Procedural generation

Today, most games include thousands of times as much data in terms of memory as algorithmic mechanics. For example, all of the buildings in the large game world of Grand Theft Auto were individually designed and placed by artists. In a typical modern video game, game content such as textures and character and environment models are created by artists beforehand, then rendered in the game engine. The number of unique objects displayed in a video game is increasing. In addition to highly detailed models, players expect a variety of models that appear substantially different from one another. With the increased visual fidelity of modern games, however, it is very jarring to see many copies of a single object, while the real world contains far more variety. However, a single algorithm can be envisioned to generate a realistic-looking tree, the algorithm could be called to generate random trees, thus filling a whole forest at runtime, instead of storing all the vertices required by the various models. This would save storage media space and reduce the burden on artists, while providing a richer experience. The same method would require far more processing power (though somewhat less disk access), but with CPUs getting faster, the problem is gradually becoming smaller. However it is not easy to develop such an algorithm for a single tree, let alone for a variety of species, moreover assembling a forest could not be done by just assembling trees because in the real world this introduces interactions between the various trees which dramatically change their appearance.In 2004, a PC first-person shooter called kkrieger was released that made heavy use of procedural synthesis: while quite short and very simple, the advanced video effects were packed into just 96 Kilobytes.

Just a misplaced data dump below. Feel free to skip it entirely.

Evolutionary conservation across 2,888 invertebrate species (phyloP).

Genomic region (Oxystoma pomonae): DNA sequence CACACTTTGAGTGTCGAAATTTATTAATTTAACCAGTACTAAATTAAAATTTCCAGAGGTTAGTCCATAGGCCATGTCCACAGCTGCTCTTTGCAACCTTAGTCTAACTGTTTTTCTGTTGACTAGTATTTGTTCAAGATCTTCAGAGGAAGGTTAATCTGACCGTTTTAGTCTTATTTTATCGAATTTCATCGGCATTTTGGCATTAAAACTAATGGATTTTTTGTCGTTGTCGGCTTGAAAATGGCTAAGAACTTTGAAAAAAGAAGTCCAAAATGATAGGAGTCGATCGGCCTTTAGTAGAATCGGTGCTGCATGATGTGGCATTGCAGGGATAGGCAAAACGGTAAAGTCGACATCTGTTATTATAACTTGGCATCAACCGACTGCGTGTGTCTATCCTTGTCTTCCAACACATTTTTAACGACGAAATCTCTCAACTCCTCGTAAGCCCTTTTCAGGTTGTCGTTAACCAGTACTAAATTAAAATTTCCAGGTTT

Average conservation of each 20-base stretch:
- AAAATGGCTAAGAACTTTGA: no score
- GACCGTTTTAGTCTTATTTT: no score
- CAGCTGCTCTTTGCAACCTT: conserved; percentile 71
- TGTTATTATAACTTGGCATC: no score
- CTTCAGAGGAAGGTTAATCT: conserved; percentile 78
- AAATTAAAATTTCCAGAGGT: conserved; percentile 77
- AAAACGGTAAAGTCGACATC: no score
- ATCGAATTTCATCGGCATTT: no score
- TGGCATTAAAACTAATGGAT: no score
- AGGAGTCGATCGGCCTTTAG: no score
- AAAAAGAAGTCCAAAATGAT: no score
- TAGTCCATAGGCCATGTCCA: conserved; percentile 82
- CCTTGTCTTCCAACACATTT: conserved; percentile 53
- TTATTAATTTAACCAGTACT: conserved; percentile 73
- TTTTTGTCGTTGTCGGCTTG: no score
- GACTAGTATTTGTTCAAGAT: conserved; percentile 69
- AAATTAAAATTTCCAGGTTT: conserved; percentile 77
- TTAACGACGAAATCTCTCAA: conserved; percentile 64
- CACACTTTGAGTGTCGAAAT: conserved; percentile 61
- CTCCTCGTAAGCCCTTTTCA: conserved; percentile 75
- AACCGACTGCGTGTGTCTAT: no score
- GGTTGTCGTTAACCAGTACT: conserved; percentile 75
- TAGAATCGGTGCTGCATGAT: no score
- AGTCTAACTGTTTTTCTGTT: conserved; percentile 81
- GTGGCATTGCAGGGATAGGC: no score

Source: en.wikipedia.orgAdded: 22 March 2007